Blood cancers

Preparing patients with DLBCL for CAR T-cell therapy

Chimeric antigen receptor (CAR) T-cell therapy may be a novel treatment but it is a therapy that is very deliverable, says Dr Michael Dickinson, Clinical Haematologist at the Peter MacCallum Cancer Centre in Melbourne. In a follow-up to the CAR-T Connect medical education event hosted by Novartis in August, the limbic spoke with Dr Dickinson about how CAR-T cell therapy is not only pushing the boundaries of cancer treatment, but is changing the way healthcare systems are interacting in Australia.

A patient’s journey with CAR T-cell therapy starts with an email or phone call

“The process with a patient can start with just an email or phone call as well. We can be referred patients from across the State or country and will discuss the eligibility for treatment. If all looks well we’ll do the apheresis and send off the cells for manufacturing. That can take several weeks to complete,” he noted. Depending on the patient’s disease, there will be a plan for patient management while waiting for the cells to be manufactured. “For some patients we do not need to do anything,” explained Dr Dickinson. “While others might need further bridging therapy to see them through, either by us or their referring physician. When we have the delivery date for the cells, we re-evaluate the patient here at Peter Mac, re-checking the lymphocytes a few days prior to infusing the CAR T-cells.”

Dr Dickinson explained how centres across Australia connect each week to discuss patient cases and benefit from a collective ‘brains trust’ and shared experience. “For a while now, every Tuesday doctors, nurses and associated stakeholders meet to discuss the delivery of chimeric antigen receptor (CAR) T-cell therapy in Australia. While it’s not unique to medicine (they have been doing this in paediatrics for some time), I believe it’s something new for adult medicine – and it’s connecting health care systems in a way that has not been done before.”

Post infusion, centres keep a close eye on patients

“Then after infusion we’re monitoring them [patients] closely for cytokine release syndrome and neurotoxicity.1,2 Around half of the patients may need to be admitted for observation (usually for fever during the first week), the remainder are treated in an outpatient setting. We require patients to stay close to the CAR-T hospital for the four weeks after infusion though so we can respond to adverse events quickly if neede.d. During that time, patients are usually  seen by our CAR-T nurse consultant Nicole O’Leary or our CAR-T fellow. Patients  come to an outpatient clinic every other day. Usually by two weeks post infusion the likelihood of an emergent adverse event declines3 and by four weeks they can usually repatriate home,” explained Dr Dickinson.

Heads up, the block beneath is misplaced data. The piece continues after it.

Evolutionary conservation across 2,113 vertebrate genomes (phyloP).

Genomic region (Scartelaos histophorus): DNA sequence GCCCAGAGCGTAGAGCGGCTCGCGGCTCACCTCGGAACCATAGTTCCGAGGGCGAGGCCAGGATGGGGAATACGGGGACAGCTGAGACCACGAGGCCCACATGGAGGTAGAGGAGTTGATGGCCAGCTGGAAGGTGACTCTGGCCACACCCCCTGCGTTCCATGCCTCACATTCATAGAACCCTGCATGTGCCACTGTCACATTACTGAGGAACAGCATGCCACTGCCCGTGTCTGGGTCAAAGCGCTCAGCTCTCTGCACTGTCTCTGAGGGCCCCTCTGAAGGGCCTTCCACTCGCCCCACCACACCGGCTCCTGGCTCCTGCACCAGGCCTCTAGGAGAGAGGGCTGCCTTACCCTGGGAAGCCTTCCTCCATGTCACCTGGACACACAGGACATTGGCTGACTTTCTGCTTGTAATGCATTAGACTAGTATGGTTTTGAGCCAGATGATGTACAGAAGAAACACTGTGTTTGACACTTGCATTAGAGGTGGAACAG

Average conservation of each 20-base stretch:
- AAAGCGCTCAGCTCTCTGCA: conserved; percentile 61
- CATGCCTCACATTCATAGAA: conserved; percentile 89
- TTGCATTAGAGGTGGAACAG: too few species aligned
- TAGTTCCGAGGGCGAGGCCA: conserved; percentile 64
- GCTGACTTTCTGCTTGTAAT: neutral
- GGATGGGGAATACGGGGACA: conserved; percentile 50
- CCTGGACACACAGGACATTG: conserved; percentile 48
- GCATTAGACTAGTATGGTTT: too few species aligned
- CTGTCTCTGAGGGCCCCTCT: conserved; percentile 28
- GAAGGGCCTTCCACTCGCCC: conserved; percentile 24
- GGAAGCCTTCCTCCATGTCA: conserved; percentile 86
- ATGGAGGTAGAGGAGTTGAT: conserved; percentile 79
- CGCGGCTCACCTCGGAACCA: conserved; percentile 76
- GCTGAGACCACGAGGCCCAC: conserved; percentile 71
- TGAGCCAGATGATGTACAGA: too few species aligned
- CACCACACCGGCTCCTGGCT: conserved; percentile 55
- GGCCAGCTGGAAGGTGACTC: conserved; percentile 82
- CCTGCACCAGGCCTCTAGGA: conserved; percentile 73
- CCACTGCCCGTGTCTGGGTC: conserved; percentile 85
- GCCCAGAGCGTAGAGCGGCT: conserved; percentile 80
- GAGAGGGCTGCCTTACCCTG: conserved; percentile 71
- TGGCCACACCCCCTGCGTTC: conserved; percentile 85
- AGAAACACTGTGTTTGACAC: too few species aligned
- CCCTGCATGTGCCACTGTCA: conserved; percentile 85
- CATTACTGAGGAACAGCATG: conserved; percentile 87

Two weeks, one month, 3 months and 12 months are the follow-up milestones

“As I mentioned, the likelihood of an emergent adverse event seems to decline after two weeks. So that’s when we can all breathe a little easier with regards to tolerability. For efficacy, at Peter Mac we do an exploratory positron emission tomography (PET) scan at one month, three months and 12 months to confirm the depth of response,” noted Dr Dickinson. “In between, we’re seeing patients every couple of months at the clinic or via Telehealth for those out of the metro area and we work  closely with referring haematologists to manage any issues that might arise.

Keep CAR T-cell therapy in mind as you make treatment decisions

Dr Dickinson emphasised the increasing importance CAR T-cell therapy could play in treatment choices. “Even now, in considering our choices of treatment for patients with lymphoma,  we should consider the effect of those therapies on future lymphocyte harvesting. If we want to keep CAR T-cell therapy in play for more patients with relapsed DLBCL, we need to consider this treatment and refer them as early as possible to ensure their disease can withstand the manufacturing timeframe and that they are well enough to collect lymphocytes in a timely manner.”


This article was developed by the limbic at the request of and with funding from Novartis.


  1. Wudhikam K, et al. Blood Adv 2020;4(13):3024-3033.
  2. Kymriah (tisagenlecleucel) Approved Product Information.
  3. Chavez JC, et al. Ther Adv Hematol 2019;10:2040620719841581.

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